Need help mapping out an education/career path. Please advise.
September 11, 2016 8:00 PM   Subscribe

Hi everyone. Like the title suggests, I need some help figuring out an education/career plan for myself before I return to school next year (details inside).

For some background:

I've completed an undergraduate degree already - albeit with difficulty due to personal and mental health issues. My earlier plan had been to go to medical school but in addition to it not being a feasible goal because of my less than excellent grades and mental health, after some serious soul-searching (and some really great advice by the Meta community), I came to the decision that it was not for me.

I've been working full-time for the past year and my contract is up at the end of 2016. Now that I have some money saved up, my plan is to go to back to school and take 1-2 more years of undergraduate classes to boost my GPA and, if all goes well, enroll in a masters program after that. I know this isn't going to be easy, I've had major academic setbacks in the past due to my anxiety/depression and still have a lot of personal issues that I'm dealing with...but I do believe that therapy (which I'm continuing to receive) and learning from the mistakes I made during my bachelors degree have given me the tools to better deal with obstacles. I'm also turning 30 in a couple of days and unlike my 20s - I don't want this decade to be defined by my mental health struggles.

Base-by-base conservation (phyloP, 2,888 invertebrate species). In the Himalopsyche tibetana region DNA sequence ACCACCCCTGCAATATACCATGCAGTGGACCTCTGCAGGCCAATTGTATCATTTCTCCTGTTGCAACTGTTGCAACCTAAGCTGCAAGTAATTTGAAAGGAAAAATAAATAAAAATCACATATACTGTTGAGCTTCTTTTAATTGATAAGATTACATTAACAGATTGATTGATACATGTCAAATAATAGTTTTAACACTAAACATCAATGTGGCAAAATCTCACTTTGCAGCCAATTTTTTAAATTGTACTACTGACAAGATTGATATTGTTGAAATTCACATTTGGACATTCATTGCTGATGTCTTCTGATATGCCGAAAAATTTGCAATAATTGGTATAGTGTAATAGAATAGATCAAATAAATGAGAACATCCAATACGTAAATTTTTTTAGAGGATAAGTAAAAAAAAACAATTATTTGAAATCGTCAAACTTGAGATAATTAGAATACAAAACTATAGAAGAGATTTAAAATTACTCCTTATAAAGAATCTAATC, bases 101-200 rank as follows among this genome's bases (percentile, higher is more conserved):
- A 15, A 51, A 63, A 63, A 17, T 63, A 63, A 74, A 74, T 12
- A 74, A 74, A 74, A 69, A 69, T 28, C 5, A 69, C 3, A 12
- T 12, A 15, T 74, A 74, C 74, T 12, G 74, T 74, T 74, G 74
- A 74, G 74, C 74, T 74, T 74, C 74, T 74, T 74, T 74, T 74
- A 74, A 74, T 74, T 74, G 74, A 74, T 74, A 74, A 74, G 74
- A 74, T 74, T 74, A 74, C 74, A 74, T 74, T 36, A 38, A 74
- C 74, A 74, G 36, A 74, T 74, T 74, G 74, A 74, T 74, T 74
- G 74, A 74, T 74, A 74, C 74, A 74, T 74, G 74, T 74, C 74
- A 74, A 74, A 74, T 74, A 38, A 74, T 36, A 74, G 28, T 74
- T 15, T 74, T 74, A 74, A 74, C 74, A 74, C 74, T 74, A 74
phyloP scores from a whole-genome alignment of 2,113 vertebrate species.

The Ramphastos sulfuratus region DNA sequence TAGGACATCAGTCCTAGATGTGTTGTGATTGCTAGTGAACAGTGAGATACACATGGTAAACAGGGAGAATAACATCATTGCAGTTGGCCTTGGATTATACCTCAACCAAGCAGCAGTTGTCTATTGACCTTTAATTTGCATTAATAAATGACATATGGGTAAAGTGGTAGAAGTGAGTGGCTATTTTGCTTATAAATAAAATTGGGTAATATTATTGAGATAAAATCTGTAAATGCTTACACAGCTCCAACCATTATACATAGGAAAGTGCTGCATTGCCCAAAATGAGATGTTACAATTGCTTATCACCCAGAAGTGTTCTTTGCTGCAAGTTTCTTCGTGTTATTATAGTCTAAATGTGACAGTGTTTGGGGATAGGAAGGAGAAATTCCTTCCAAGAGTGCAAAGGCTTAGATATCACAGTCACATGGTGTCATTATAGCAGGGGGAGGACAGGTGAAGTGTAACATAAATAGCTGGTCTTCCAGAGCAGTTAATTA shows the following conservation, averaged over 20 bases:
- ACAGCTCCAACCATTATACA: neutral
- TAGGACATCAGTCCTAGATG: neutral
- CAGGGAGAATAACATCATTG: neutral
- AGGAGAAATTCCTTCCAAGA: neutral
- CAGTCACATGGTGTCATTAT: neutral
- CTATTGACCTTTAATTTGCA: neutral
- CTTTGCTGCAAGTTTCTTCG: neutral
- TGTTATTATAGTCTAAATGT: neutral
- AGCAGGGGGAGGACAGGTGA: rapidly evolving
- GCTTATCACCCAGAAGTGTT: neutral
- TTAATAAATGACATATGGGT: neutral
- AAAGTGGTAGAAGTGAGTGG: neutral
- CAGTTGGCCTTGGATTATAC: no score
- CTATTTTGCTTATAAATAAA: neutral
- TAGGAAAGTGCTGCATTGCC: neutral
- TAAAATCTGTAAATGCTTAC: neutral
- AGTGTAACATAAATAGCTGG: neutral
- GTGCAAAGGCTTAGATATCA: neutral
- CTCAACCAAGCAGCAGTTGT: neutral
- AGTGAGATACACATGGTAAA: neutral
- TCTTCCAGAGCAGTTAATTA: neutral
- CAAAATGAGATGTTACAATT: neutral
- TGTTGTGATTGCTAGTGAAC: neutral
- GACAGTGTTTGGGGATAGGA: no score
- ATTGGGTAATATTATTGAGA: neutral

So here's where I need your help. Since taking medical school off the table, I've been trying to narrow down my interests and figure out what the best career option would be for me. I definitely plan to stay in the health arena, but I'm having difficulty coming up with a plan because I have several interests and after hours and hours and hours of research - I feel even more confused and can't come to a decision. I thought I would list out what I believe are my top 5 interests and get your input as to what careers you think would be most ideally suited for these? Here they are:

1. Psychology
(Areas of interest: clinical/counseling, Neuroscience – plasticity, ADD, anxiety/depression)

2. Epidemiology
(Areas of interest: Social determinants and disease patterns)

3. Public Health
(Areas of interest: Mental heath promotion, social determinants)

4. Urban Planning